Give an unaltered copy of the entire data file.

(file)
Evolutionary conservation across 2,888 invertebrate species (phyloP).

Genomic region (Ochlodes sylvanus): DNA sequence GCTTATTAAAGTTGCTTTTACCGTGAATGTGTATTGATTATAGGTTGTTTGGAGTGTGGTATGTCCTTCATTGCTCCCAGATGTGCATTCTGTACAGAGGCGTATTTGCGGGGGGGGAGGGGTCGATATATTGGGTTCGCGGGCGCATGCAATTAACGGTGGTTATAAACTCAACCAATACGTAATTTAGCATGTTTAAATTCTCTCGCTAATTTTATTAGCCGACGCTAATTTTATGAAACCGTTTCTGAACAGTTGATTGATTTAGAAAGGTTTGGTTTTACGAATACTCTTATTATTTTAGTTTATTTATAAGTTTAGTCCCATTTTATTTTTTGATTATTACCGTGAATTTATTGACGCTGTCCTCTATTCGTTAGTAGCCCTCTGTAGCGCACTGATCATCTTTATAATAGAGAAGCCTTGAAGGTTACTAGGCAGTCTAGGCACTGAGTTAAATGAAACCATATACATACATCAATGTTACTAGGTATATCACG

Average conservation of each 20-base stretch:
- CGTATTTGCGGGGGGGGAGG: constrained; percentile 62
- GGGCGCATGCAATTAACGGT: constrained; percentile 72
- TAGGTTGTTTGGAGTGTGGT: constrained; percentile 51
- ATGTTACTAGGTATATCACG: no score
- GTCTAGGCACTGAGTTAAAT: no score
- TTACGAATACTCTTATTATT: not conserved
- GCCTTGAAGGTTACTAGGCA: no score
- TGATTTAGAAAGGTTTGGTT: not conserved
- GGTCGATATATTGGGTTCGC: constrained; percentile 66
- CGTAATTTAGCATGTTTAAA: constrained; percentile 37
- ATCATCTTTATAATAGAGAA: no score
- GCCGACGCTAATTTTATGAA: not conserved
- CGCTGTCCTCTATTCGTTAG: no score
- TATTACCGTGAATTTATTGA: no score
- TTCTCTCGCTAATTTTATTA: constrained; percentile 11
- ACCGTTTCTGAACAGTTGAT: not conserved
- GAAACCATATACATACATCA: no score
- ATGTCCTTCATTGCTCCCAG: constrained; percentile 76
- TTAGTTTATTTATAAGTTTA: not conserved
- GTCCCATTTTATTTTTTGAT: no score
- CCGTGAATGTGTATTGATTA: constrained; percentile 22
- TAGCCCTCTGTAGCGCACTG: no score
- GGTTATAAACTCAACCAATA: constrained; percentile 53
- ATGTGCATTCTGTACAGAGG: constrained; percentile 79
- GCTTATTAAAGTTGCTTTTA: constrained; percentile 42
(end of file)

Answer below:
Evolutionary conservation across 2,888 invertebrate species (phyloP).

Genomic region (Ochlodes sylvanus): DNA sequence GCTTATTAAAGTTGCTTTTACCGTGAATGTGTATTGATTATAGGTTGTTTGGAGTGTGGTATGTCCTTCATTGCTCCCAGATGTGCATTCTGTACAGAGGCGTATTTGCGGGGGGGGAGGGGTCGATATATTGGGTTCGCGGGCGCATGCAATTAACGGTGGTTATAAACTCAACCAATACGTAATTTAGCATGTTTAAATTCTCTCGCTAATTTTATTAGCCGACGCTAATTTTATGAAACCGTTTCTGAACAGTTGATTGATTTAGAAAGGTTTGGTTTTACGAATACTCTTATTATTTTAGTTTATTTATAAGTTTAGTCCCATTTTATTTTTTGATTATTACCGTGAATTTATTGACGCTGTCCTCTATTCGTTAGTAGCCCTCTGTAGCGCACTGATCATCTTTATAATAGAGAAGCCTTGAAGGTTACTAGGCAGTCTAGGCACTGAGTTAAATGAAACCATATACATACATCAATGTTACTAGGTATATCACG

Average conservation of each 20-base stretch:
- CGTATTTGCGGGGGGGGAGG: constrained; percentile 62
- GGGCGCATGCAATTAACGGT: constrained; percentile 72
- TAGGTTGTTTGGAGTGTGGT: constrained; percentile 51
- ATGTTACTAGGTATATCACG: no score
- GTCTAGGCACTGAGTTAAAT: no score
- TTACGAATACTCTTATTATT: not conserved
- GCCTTGAAGGTTACTAGGCA: no score
- TGATTTAGAAAGGTTTGGTT: not conserved
- GGTCGATATATTGGGTTCGC: constrained; percentile 66
- CGTAATTTAGCATGTTTAAA: constrained; percentile 37
- ATCATCTTTATAATAGAGAA: no score
- GCCGACGCTAATTTTATGAA: not conserved
- CGCTGTCCTCTATTCGTTAG: no score
- TATTACCGTGAATTTATTGA: no score
- TTCTCTCGCTAATTTTATTA: constrained; percentile 11
- ACCGTTTCTGAACAGTTGAT: not conserved
- GAAACCATATACATACATCA: no score
- ATGTCCTTCATTGCTCCCAG: constrained; percentile 76
- TTAGTTTATTTATAAGTTTA: not conserved
- GTCCCATTTTATTTTTTGAT: no score
- CCGTGAATGTGTATTGATTA: constrained; percentile 22
- TAGCCCTCTGTAGCGCACTG: no score
- GGTTATAAACTCAACCAATA: constrained; percentile 53
- ATGTGCATTCTGTACAGAGG: constrained; percentile 79
- GCTTATTAAAGTTGCTTTTA: constrained; percentile 42